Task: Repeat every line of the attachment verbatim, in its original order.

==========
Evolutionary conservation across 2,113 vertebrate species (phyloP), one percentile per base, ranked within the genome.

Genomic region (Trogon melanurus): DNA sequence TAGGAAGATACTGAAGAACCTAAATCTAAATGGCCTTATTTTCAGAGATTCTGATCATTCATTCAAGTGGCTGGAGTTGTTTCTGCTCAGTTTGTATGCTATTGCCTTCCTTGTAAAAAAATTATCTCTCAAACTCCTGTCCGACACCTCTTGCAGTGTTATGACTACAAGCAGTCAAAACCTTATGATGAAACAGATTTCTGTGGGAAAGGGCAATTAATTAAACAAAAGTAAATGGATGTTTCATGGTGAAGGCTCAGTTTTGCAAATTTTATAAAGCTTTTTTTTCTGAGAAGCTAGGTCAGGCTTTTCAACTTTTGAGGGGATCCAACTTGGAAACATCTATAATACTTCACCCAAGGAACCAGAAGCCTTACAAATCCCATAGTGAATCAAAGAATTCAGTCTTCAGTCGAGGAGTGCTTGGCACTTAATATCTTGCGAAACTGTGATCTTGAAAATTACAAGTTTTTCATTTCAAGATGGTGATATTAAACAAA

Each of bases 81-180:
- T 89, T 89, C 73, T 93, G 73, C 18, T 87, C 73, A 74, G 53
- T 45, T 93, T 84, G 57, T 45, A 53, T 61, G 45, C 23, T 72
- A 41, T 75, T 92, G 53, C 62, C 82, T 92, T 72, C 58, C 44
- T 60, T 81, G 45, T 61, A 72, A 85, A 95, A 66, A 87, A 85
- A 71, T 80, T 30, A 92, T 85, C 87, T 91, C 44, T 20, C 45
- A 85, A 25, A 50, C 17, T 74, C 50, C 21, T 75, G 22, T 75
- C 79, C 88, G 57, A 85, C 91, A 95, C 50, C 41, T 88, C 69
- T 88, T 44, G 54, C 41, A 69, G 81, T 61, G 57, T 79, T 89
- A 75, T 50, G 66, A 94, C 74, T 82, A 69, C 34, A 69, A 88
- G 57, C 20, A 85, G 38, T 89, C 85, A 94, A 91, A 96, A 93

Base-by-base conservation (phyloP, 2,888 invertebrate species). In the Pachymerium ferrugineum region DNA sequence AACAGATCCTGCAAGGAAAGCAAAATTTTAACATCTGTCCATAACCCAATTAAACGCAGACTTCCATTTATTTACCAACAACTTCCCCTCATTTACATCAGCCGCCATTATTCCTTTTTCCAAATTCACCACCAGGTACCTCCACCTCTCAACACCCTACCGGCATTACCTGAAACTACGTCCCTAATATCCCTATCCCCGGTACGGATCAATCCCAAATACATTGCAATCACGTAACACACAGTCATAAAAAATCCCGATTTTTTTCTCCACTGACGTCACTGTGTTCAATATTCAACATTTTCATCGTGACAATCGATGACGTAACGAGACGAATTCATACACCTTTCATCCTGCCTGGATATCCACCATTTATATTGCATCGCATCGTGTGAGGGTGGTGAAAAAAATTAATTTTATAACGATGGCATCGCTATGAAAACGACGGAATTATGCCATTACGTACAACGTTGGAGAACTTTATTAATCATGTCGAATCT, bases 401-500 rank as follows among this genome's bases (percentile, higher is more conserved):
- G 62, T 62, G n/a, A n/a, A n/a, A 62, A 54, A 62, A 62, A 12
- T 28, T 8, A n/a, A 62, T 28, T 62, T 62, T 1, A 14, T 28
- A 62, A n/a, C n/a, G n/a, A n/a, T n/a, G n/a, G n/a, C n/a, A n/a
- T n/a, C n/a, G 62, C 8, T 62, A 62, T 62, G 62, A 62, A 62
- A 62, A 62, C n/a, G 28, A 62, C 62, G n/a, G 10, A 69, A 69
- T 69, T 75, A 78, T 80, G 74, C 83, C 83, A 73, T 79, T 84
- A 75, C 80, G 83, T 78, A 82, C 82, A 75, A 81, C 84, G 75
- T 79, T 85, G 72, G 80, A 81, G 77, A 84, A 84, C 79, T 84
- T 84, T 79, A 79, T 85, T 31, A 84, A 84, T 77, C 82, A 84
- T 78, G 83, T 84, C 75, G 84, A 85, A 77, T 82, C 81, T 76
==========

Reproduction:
Evolutionary conservation across 2,113 vertebrate species (phyloP), one percentile per base, ranked within the genome.

Genomic region (Trogon melanurus): DNA sequence TAGGAAGATACTGAAGAACCTAAATCTAAATGGCCTTATTTTCAGAGATTCTGATCATTCATTCAAGTGGCTGGAGTTGTTTCTGCTCAGTTTGTATGCTATTGCCTTCCTTGTAAAAAAATTATCTCTCAAACTCCTGTCCGACACCTCTTGCAGTGTTATGACTACAAGCAGTCAAAACCTTATGATGAAACAGATTTCTGTGGGAAAGGGCAATTAATTAAACAAAAGTAAATGGATGTTTCATGGTGAAGGCTCAGTTTTGCAAATTTTATAAAGCTTTTTTTTCTGAGAAGCTAGGTCAGGCTTTTCAACTTTTGAGGGGATCCAACTTGGAAACATCTATAATACTTCACCCAAGGAACCAGAAGCCTTACAAATCCCATAGTGAATCAAAGAATTCAGTCTTCAGTCGAGGAGTGCTTGGCACTTAATATCTTGCGAAACTGTGATCTTGAAAATTACAAGTTTTTCATTTCAAGATGGTGATATTAAACAAA

Each of bases 81-180:
- T 89, T 89, C 73, T 93, G 73, C 18, T 87, C 73, A 74, G 53
- T 45, T 93, T 84, G 57, T 45, A 53, T 61, G 45, C 23, T 72
- A 41, T 75, T 92, G 53, C 62, C 82, T 92, T 72, C 58, C 44
- T 60, T 81, G 45, T 61, A 72, A 85, A 95, A 66, A 87, A 85
- A 71, T 80, T 30, A 92, T 85, C 87, T 91, C 44, T 20, C 45
- A 85, A 25, A 50, C 17, T 74, C 50, C 21, T 75, G 22, T 75
- C 79, C 88, G 57, A 85, C 91, A 95, C 50, C 41, T 88, C 69
- T 88, T 44, G 54, C 41, A 69, G 81, T 61, G 57, T 79, T 89
- A 75, T 50, G 66, A 94, C 74, T 82, A 69, C 34, A 69, A 88
- G 57, C 20, A 85, G 38, T 89, C 85, A 94, A 91, A 96, A 93

Base-by-base conservation (phyloP, 2,888 invertebrate species). In the Pachymerium ferrugineum region DNA sequence AACAGATCCTGCAAGGAAAGCAAAATTTTAACATCTGTCCATAACCCAATTAAACGCAGACTTCCATTTATTTACCAACAACTTCCCCTCATTTACATCAGCCGCCATTATTCCTTTTTCCAAATTCACCACCAGGTACCTCCACCTCTCAACACCCTACCGGCATTACCTGAAACTACGTCCCTAATATCCCTATCCCCGGTACGGATCAATCCCAAATACATTGCAATCACGTAACACACAGTCATAAAAAATCCCGATTTTTTTCTCCACTGACGTCACTGTGTTCAATATTCAACATTTTCATCGTGACAATCGATGACGTAACGAGACGAATTCATACACCTTTCATCCTGCCTGGATATCCACCATTTATATTGCATCGCATCGTGTGAGGGTGGTGAAAAAAATTAATTTTATAACGATGGCATCGCTATGAAAACGACGGAATTATGCCATTACGTACAACGTTGGAGAACTTTATTAATCATGTCGAATCT, bases 401-500 rank as follows among this genome's bases (percentile, higher is more conserved):
- G 62, T 62, G n/a, A n/a, A n/a, A 62, A 54, A 62, A 62, A 12
- T 28, T 8, A n/a, A 62, T 28, T 62, T 62, T 1, A 14, T 28
- A 62, A n/a, C n/a, G n/a, A n/a, T n/a, G n/a, G n/a, C n/a, A n/a
- T n/a, C n/a, G 62, C 8, T 62, A 62, T 62, G 62, A 62, A 62
- A 62, A 62, C n/a, G 28, A 62, C 62, G n/a, G 10, A 69, A 69
- T 69, T 75, A 78, T 80, G 74, C 83, C 83, A 73, T 79, T 84
- A 75, C 80, G 83, T 78, A 82, C 82, A 75, A 81, C 84, G 75
- T 79, T 85, G 72, G 80, A 81, G 77, A 84, A 84, C 79, T 84
- T 84, T 79, A 79, T 85, T 31, A 84, A 84, T 77, C 82, A 84
- T 78, G 83, T 84, C 75, G 84, A 85, A 77, T 82, C 81, T 76